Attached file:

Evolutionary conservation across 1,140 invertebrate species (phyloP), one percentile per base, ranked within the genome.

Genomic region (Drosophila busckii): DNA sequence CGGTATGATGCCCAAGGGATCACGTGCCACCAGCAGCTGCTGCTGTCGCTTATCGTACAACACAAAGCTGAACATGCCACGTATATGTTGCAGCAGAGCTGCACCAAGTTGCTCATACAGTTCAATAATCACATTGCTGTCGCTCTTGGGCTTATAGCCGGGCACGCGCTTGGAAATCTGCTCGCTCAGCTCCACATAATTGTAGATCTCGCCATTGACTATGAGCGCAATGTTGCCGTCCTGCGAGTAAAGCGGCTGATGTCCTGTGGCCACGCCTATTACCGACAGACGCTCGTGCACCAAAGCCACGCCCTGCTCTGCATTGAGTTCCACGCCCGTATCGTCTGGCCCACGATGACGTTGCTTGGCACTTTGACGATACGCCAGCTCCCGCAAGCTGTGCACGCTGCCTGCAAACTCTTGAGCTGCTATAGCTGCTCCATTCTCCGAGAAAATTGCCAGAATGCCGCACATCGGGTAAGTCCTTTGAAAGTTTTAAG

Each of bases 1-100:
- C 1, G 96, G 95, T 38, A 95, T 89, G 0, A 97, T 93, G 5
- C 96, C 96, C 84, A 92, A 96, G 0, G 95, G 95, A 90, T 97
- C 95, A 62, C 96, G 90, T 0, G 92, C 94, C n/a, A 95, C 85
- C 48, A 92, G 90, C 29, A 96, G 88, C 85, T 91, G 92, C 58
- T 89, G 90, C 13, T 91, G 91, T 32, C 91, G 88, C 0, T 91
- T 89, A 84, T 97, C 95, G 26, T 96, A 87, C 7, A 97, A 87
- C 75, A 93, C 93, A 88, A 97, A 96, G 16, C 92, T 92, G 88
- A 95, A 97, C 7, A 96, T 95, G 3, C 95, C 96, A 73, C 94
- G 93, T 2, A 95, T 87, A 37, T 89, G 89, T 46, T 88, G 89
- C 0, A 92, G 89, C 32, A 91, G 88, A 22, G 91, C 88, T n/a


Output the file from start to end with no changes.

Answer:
Evolutionary conservation across 1,140 invertebrate species (phyloP), one percentile per base, ranked within the genome.

Genomic region (Drosophila busckii): DNA sequence CGGTATGATGCCCAAGGGATCACGTGCCACCAGCAGCTGCTGCTGTCGCTTATCGTACAACACAAAGCTGAACATGCCACGTATATGTTGCAGCAGAGCTGCACCAAGTTGCTCATACAGTTCAATAATCACATTGCTGTCGCTCTTGGGCTTATAGCCGGGCACGCGCTTGGAAATCTGCTCGCTCAGCTCCACATAATTGTAGATCTCGCCATTGACTATGAGCGCAATGTTGCCGTCCTGCGAGTAAAGCGGCTGATGTCCTGTGGCCACGCCTATTACCGACAGACGCTCGTGCACCAAAGCCACGCCCTGCTCTGCATTGAGTTCCACGCCCGTATCGTCTGGCCCACGATGACGTTGCTTGGCACTTTGACGATACGCCAGCTCCCGCAAGCTGTGCACGCTGCCTGCAAACTCTTGAGCTGCTATAGCTGCTCCATTCTCCGAGAAAATTGCCAGAATGCCGCACATCGGGTAAGTCCTTTGAAAGTTTTAAG

Each of bases 1-100:
- C 1, G 96, G 95, T 38, A 95, T 89, G 0, A 97, T 93, G 5
- C 96, C 96, C 84, A 92, A 96, G 0, G 95, G 95, A 90, T 97
- C 95, A 62, C 96, G 90, T 0, G 92, C 94, C n/a, A 95, C 85
- C 48, A 92, G 90, C 29, A 96, G 88, C 85, T 91, G 92, C 58
- T 89, G 90, C 13, T 91, G 91, T 32, C 91, G 88, C 0, T 91
- T 89, A 84, T 97, C 95, G 26, T 96, A 87, C 7, A 97, A 87
- C 75, A 93, C 93, A 88, A 97, A 96, G 16, C 92, T 92, G 88
- A 95, A 97, C 7, A 96, T 95, G 3, C 95, C 96, A 73, C 94
- G 93, T 2, A 95, T 87, A 37, T 89, G 89, T 46, T 88, G 89
- C 0, A 92, G 89, C 32, A 91, G 88, A 22, G 91, C 88, T n/a